Today, I Let Her Win

"After I finish my coffee, it's Mommy and Ella time," I announced at the breakfast table. She had been in a lifeless and limp mood all morning. Practically melting into her bowl of yogurt. We blamed low blood sugar (she had skipped dinner the night before) and toddler-ness, but I had a feeling it also had something to do with her baby brother being attached to me since we woke up, getting cooed over and cuddled, and nursed (the thing she hates sharing the most). More than food, she needed Mommy, I guessed. When my announcement got the first smile of the morning, I knew I was right.

"So, what shall we do after breakfast?" Please, don't say paint. Please, don't say garden. Say "read a book," I prayed to myself. "I want to take a walk. With you," she answered. "In the backyard?" I said, fingers crossed. "No. Outside."

Oh. Outside. I never go outside. I am absolutely allergic to leaving the house. It is dusty. There are people. I'd have to look decent, wear a bra, brush my hair. Since leaving my job to become a stay-at-home mom, I'd further embraced my introversion and assigned the "people tasks" to the extroverts in the family: our helper, my husband, and E. They happily oblige: chatting with the neighbors, introducing themselves to strangers. This division of labor, it works. They handle the messy relationship thing. I take care of the indoor games: the art sessions, the block castle building, the storytelling. Yes, we will play, but we'll learn, too. Indoors, in my controlled environment. And I won't even need to find pants that still button up all the way.  

"Wouldn't you rather play upstairs?" I almost said. Like I always do. But, today, I pause, and didn't.
Outside, it was sunny. We greeted the manong who sometimes prunes our bougainvillea and the village caretaker who was sweeping up dried leaves. Aside from the workers, the streets are empty. Thank God for small mercies. I stop practicing my excuses for the extra pounds still hanging on and the small talk starters I keep in my pocket. Truthfully, I prefer conversations with my daughter these days.

I pointed out some sounds we could hear if we were quiet. "Let's be loud," she said with a smile. She noticed the sounds of the cars passing outside the gate and a strange chittering sound, possibly from a bird, above our heads. She asked me why there are cats in the guardhouse. I gave an answer that didn't satisfy. "Let's go back now," I said. "Let's go see the cats," she insisted. I pointed out the shapes of our shadows; she made a game of hiding her shadow in mine. I spotted a centipede; she spotted another. She pretended to count its legs; I pretended she gave the correct answer. 

I saw the makahiya plant she likes and asked if she'd like to touch it. "No, my feet will get sandy," she said, pointing out the dirty dumping ground. We agree on one thing, at least, I thought. I showed her a red thistle-like plant. She asked to touch some moss. "Soft," she told me. "Soft," I agreed. Two things then.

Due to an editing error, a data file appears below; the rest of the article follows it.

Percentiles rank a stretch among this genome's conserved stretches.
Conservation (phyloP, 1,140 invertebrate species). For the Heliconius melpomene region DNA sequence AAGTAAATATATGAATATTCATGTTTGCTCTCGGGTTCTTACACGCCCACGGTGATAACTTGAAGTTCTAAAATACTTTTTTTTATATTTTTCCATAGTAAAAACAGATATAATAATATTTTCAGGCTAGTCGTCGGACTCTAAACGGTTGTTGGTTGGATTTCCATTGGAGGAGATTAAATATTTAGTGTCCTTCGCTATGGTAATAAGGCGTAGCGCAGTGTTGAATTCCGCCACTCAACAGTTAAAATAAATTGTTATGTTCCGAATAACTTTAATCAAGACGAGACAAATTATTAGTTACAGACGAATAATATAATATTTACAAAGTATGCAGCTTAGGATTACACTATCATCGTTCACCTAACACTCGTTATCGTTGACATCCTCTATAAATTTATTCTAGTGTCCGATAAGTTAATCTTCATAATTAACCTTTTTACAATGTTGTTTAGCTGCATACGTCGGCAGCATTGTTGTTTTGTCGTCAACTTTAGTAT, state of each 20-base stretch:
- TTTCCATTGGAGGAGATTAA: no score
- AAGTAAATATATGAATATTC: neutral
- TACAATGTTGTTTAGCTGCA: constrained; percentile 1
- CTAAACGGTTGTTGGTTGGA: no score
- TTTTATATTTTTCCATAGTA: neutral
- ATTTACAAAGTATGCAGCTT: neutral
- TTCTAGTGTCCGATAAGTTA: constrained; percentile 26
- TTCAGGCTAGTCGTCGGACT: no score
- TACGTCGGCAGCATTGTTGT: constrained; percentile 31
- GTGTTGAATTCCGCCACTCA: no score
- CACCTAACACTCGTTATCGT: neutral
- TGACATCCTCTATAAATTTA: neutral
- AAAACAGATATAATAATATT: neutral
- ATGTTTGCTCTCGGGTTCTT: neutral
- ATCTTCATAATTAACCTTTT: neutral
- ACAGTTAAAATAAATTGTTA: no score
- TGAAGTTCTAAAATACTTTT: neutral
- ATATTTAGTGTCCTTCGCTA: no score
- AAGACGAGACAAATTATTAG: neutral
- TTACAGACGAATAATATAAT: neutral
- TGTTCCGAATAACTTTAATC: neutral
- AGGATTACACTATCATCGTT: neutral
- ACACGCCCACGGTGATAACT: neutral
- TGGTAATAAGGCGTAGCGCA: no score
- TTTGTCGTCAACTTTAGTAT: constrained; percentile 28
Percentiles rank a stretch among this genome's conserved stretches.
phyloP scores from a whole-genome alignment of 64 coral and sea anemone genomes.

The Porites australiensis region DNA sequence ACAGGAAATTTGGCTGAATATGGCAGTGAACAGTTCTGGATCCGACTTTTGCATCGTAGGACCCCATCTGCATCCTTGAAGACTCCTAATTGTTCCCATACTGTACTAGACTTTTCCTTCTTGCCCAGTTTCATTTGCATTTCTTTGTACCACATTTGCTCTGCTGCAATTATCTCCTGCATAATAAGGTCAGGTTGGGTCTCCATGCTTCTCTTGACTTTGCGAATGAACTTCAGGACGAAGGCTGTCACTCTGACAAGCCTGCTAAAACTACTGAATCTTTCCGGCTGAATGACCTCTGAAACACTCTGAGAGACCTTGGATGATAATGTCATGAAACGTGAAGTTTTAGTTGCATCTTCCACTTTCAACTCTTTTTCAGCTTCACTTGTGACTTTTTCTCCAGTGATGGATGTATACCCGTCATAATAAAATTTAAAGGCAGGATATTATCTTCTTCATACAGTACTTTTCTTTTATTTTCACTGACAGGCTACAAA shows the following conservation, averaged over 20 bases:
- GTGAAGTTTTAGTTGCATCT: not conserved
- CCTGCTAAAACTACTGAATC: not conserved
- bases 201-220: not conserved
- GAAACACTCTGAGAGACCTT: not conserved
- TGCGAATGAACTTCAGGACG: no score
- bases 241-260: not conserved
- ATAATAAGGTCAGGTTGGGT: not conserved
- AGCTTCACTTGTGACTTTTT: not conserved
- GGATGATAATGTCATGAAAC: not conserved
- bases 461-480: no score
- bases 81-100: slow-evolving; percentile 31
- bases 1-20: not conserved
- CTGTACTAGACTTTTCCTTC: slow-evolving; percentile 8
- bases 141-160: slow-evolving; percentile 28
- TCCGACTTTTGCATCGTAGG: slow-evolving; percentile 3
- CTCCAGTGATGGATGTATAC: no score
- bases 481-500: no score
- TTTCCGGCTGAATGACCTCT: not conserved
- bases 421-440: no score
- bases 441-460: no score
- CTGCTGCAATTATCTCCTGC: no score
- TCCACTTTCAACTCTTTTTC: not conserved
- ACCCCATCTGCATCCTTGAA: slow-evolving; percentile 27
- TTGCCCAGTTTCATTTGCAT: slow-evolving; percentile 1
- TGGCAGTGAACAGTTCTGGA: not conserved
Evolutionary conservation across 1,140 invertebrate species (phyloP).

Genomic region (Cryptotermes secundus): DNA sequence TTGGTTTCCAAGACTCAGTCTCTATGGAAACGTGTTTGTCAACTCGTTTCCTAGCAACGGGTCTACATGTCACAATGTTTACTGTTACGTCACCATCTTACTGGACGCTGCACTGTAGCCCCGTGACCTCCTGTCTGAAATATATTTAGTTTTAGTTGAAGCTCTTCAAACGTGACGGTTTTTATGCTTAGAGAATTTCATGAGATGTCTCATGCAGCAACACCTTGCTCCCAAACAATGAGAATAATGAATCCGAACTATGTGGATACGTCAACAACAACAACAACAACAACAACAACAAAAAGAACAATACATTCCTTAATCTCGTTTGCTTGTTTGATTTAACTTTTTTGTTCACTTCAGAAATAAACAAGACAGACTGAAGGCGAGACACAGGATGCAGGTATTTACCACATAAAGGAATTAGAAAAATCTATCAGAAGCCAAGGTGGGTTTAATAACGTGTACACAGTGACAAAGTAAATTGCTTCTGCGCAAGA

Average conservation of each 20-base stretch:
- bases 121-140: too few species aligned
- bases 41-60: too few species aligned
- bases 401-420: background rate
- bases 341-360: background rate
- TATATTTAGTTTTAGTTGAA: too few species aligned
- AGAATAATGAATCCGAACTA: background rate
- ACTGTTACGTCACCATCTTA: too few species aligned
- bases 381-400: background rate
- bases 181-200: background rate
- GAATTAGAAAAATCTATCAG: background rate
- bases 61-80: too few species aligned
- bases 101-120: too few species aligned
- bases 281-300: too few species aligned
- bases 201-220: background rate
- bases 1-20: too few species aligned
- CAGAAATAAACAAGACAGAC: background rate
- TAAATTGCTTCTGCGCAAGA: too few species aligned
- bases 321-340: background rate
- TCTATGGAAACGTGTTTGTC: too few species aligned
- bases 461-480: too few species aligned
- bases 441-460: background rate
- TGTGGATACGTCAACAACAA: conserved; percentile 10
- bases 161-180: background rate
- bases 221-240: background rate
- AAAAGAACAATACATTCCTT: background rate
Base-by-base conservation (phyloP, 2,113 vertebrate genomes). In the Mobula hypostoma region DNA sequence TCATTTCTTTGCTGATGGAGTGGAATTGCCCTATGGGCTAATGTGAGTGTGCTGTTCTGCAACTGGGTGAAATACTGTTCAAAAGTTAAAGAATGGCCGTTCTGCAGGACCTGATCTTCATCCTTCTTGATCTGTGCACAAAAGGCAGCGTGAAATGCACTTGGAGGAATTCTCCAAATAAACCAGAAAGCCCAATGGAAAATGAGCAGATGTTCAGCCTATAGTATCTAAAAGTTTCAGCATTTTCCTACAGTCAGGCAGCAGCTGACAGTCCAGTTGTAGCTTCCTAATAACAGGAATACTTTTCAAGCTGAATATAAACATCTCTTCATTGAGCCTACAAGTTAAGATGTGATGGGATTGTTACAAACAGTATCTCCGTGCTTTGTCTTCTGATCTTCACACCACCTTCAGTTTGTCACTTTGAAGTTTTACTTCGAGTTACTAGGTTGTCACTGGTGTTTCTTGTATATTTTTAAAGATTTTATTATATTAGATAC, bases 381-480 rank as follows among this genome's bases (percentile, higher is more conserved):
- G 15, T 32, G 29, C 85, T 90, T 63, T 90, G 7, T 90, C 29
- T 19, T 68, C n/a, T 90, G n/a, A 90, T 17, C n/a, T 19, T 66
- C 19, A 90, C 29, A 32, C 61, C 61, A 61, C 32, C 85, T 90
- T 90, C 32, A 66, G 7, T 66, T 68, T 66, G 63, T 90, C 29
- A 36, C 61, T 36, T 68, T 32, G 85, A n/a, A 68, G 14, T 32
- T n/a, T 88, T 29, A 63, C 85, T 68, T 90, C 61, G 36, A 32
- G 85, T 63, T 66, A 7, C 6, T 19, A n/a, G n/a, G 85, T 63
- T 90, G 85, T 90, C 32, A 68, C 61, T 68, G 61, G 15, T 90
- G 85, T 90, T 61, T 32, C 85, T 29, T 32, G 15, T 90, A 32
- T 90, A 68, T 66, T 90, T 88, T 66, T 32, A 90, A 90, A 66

A car came up the driveway. It was time to go home. I made up a reason why. I whisked her upstairs for the coloring, the block building, the storytelling. It was fun; we learned about mazes and inside and out. I said, let's toss the balls inside the square. She tossed hers too far and too hard, on purpose. 

I wish she were the stay indoors kind of girl, the kind who draws all morning and makes pillow forts for her stuffed animals. The kind who likes to listen on walks, who doesn't go looking for crowds. I wish she followed instructions and asked questions I knew the answers to. I wish she were more like me.

But then, if she were like me, when would I ever see weeds and call them flowers, touch the moss, or count the legs on two centipedes combined? Without her, when would I ever see the sunshine?

I let her win today. What did she win? Her Mommy's time; to her, precious and priceless. And, as a bonus, the memory of a time when Mommy said yes instead of "but why not do this instead."

I say that I let her win. But, in her winning, what exactly did I lose? Half an hour on the Internet? A page of a book I could have read, but probably wouldn't? A few songs skipped on a playlist? A few words I could have written, but that may have stayed hidden anyway in the end? (And, look, I found these words instead.)

What did I gain? A story about kittens, the trust of my daughter, a shadow game without rules. Invisible but important barriers broken, between us, and together, and within me.

When the day's deeds are weighed and counted, I think I may have come out on the winning side, too.